As the execution units mature and get integrated as one block, things become clear, at least concerning the computation instructions. I'm currently focusing on the 16-bit flavour of YASEP and I expect that the following will hold true for YASEP32.

The ALU16 is nearing completion, though feature creep is still rampant. But I have identified a bunch of instructions that will not change much in the future, and they are gathered here :

- ROP2 : AND, OR, XOR, ANDN, ORN, XNOR, NAND, NOR
- ASU : ADD, SUB, ADDS1, SUBB1, ADDS2, SUBS2, MIN, MAX
- SHL : SHR, SHL, ROR, ROL, SAR  + MUL : MUL8L, MUL8H, MULINIT
- IE : MOV, SB, LSB, LZB (16/32b) SH, SHH, LSH, LZH (32 bits only)

This nice and square table represents the large majority of the used instructions, and this fits into 4 groups of 8 instead of the planned 8 groups. So...

This saves a bit that is used to encode other addressing modes. In 2008, there were 2 modes : short mode (RR) and long mode (RRImm16). Now, it is also possible to encode a short immediate in the short mode (RImm4, the register is replaced by a value), or use another register as a destination in the long mode (but 12 bits are unused).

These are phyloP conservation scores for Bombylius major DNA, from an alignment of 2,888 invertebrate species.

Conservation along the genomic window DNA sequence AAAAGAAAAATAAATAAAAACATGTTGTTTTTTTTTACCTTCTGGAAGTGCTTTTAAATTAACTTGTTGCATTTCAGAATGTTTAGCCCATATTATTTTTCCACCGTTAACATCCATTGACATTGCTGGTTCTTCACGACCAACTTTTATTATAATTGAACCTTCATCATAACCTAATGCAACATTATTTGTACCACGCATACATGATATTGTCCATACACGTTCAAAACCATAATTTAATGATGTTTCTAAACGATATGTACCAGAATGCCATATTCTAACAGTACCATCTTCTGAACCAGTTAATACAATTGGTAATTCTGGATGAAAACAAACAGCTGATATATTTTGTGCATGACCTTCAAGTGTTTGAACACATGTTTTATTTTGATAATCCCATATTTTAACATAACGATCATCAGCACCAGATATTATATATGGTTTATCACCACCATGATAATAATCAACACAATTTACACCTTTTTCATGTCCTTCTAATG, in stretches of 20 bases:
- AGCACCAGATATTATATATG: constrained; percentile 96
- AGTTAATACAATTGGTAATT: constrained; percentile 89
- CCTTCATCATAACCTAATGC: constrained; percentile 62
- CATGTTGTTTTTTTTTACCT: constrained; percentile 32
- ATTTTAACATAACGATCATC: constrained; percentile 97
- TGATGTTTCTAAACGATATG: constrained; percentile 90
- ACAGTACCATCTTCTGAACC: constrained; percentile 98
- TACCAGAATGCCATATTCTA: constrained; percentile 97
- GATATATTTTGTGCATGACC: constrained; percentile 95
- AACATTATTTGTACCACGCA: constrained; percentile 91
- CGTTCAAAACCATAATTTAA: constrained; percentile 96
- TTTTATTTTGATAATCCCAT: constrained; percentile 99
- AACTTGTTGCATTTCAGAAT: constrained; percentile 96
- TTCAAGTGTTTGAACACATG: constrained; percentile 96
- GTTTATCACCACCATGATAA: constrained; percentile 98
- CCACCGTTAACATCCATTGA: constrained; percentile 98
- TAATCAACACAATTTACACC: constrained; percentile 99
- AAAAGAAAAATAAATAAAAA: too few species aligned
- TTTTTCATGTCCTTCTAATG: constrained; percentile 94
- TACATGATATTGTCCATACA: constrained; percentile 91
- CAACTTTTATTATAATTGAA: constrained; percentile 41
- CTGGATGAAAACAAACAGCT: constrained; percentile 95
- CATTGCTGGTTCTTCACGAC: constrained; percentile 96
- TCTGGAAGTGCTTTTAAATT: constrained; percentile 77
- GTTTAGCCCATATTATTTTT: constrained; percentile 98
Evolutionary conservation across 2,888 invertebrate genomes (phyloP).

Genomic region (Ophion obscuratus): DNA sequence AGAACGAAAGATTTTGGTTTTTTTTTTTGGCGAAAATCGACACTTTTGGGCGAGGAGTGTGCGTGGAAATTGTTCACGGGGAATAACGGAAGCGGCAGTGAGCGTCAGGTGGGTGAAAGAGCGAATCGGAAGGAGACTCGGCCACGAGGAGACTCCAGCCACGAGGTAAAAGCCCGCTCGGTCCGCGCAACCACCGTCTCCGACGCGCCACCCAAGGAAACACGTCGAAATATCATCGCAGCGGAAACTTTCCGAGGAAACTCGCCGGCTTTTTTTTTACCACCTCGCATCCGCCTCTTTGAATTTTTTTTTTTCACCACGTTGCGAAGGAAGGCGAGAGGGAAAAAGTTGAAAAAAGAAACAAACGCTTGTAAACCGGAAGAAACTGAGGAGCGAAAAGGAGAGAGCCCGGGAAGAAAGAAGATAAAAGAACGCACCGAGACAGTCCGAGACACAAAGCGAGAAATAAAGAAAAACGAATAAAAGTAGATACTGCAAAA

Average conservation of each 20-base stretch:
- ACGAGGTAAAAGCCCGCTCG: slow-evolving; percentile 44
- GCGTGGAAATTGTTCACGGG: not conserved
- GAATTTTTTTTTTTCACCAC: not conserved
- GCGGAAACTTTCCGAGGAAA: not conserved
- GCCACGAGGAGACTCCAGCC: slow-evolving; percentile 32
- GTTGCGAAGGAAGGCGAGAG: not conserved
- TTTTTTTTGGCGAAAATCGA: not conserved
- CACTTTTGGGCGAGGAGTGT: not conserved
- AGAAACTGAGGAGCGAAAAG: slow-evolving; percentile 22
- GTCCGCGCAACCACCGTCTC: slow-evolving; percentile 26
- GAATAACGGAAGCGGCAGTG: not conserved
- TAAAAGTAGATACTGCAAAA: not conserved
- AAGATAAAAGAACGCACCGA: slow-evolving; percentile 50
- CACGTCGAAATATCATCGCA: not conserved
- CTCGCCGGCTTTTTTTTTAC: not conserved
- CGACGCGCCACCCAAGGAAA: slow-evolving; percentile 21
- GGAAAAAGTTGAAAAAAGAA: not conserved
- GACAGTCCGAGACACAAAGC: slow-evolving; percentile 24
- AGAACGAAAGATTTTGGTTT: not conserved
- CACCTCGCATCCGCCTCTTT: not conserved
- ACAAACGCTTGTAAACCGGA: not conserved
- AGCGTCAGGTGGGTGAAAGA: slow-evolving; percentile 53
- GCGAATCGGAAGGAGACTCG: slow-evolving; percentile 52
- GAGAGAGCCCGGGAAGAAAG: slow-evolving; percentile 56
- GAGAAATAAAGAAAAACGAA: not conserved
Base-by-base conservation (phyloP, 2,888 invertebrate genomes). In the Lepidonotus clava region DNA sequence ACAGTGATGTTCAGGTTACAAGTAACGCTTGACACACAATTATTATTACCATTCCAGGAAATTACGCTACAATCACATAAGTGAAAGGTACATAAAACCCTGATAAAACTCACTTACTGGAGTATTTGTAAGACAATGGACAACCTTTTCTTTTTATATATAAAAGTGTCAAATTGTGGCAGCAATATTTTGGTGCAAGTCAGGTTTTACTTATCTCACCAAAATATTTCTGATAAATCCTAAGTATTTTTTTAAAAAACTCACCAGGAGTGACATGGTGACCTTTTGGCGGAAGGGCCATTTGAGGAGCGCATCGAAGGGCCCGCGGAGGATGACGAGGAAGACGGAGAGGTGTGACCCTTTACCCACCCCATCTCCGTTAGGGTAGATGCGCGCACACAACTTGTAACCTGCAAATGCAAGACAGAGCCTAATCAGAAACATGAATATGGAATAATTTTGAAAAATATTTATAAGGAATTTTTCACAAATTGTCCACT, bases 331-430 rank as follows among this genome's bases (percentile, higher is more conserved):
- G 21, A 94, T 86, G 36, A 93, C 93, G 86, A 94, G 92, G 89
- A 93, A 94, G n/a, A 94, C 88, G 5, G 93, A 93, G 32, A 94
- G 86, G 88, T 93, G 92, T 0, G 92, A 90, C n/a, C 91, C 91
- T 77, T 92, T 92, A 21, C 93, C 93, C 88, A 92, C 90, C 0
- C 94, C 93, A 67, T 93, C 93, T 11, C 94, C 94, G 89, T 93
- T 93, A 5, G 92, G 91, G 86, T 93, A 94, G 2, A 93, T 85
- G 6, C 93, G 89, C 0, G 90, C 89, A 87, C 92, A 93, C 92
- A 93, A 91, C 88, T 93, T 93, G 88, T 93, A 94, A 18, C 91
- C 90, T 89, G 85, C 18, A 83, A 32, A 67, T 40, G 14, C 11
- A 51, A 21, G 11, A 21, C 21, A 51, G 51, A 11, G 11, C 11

Yes there are now 4 addressing modes and most code should feel their binary size shrink ! Furthermore, the datapath complexity is not impacted and the 3-registers version should reduce the number of cycles for a given portion of code.

How this affects usual code :

- add 1, r1 ==> r1 += 1

now takes 2 bytes instead of 4. The constant can range from -8 to +7.

- add r1, r2, r3 ==> r1 = r2 + r3

It takes 4 bytes as previously but it saves 1 clock cycle, compared to

- mov r2, r1
- add r3, r1

Note that the yasep.org site is not yet updated, I'll wait until things settle down.